$1.8 million since the end of 2017. The audit was conducted by RBT CPAs, LLP.
Rob Rolison said, “This is the third consecutive year the City has
out-performed when it comes to the important function of managing to our
revenue and expense projections. The City’s Deficit Reduction Plan is a
three-pronged approach toward rebuilding our fund balance by unwinding
inter-fund receivables and payables, limiting non-essential borrowings, and
crafting realistic budgets each year.”
found that the City’s receivables, funds it is owed by others, increased
year-over-year, and recommended that the City complete a comprehensive
inventory of all its assets to ensure they are not being understated on its
Administrator Marc Nelson said, “When Moody’s Investors Service removed
the City’s negative outlook in July, 2017, they said that further bond rating
increases could result from a declining deficit and improving liquidity. We’ve
checked those boxes and many more. The City has established reserve accounts
for snow removal emergencies, employee benefits and judgment and claims, it has
reduced its self-insured retention from $1 million to $500,000, closed its transit fund which had operated at
a deficit for years, and built a multi-year record of successful and timely
collective bargaining outcomes.”
Commissioner William Brady said: “In addition to the very favorable audit
findings, the City’s debt-service costs drop by more than $1 million next year.
It would not be overstating things to say that we are witnessing one of the
most remarkable turnarounds in a local government’s financial condition. Being
a part of this work is the high-water point in my long career in public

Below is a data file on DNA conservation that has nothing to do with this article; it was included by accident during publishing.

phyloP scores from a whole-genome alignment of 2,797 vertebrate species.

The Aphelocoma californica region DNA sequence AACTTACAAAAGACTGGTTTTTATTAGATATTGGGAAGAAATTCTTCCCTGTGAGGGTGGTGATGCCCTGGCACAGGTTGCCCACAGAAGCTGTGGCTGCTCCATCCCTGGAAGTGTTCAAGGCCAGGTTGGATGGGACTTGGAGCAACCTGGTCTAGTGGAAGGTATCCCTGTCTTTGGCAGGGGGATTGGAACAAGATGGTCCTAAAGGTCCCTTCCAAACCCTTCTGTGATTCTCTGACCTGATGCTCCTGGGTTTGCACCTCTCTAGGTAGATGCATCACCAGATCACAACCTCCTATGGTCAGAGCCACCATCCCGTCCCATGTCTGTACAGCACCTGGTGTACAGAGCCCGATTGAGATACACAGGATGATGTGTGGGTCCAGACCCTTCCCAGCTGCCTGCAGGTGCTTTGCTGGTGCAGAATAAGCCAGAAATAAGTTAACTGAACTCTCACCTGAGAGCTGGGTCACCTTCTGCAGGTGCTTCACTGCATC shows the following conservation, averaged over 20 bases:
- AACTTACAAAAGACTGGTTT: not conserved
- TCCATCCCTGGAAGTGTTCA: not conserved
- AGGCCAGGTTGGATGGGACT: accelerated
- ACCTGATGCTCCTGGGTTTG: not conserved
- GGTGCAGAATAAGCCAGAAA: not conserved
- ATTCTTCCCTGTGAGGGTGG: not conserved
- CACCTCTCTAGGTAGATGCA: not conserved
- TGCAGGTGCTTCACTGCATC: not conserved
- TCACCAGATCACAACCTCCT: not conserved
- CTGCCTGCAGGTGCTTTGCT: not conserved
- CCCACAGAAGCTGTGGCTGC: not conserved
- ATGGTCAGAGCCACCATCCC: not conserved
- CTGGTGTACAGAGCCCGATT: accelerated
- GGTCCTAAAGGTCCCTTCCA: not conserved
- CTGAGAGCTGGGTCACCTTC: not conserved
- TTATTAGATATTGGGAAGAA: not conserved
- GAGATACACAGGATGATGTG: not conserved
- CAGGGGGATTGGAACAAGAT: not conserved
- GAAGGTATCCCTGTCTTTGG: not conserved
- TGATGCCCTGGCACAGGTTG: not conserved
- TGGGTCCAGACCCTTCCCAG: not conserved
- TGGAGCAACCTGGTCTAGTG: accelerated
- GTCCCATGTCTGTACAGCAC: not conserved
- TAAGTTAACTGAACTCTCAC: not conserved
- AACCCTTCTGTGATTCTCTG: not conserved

CPAs, LLP has offices located at 11 Racquet Road, Newburgh, NY; 2678 South
Road, Poughkeepsie, NY; and 51 Sullivan Street, Wurtsboro, NY. RBT provides accounting, auditing, tax and business
consulting services to clients in the greater Hudson Valley, as well as in
other areas of New York State, Connecticut and New Jersey.
Posted July 3rd, 2018 — Filed under Press Release
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City of Poughkeepsie Books 2017 Surplus
A 2017 Year-end Surplus in the City’s General Fund will reduce the City’s Deficit by $852,000
The City of Poughkeepsie announced today that it will realize a surplus in its General Fund for 2017 in the amount of $852,000. This second consecutive year of favorable financial results will further reduce the City’s deficit to $11,052,729.
Mayor Rolison said: “Strong fiscal management brings not only the reward of lowering our deficit, but it also attracts much-needed development to our City. It boosts the confidence that our stakeholders have in City government, which translates into more grants and stronger partnerships. We must smartly leverage opportunities when they come calling because the steps we take today assure our City’s successful future.”
City Administrator Marc Nelson said: “In 2017 the City adopted a Debt Management Policy, improved policies and procedures, and addressed a number of critical infrastructure projects that had been deferred for years due to fiscal constraints. Improving the responsiveness of local government requires that we provide the resources City departments need to accomplish their jobs. For two straight years the Mayor’s annual budget has found the right balance between fiscal restraint and necessary spending.”
The City faced a deficit of $13,061,925 in January of 2016.
In July, 2017 Moody’s Investors Service upgraded the City’s financial outlook from negative to stable.
Posted October 20th, 2017 — Filed under Press Release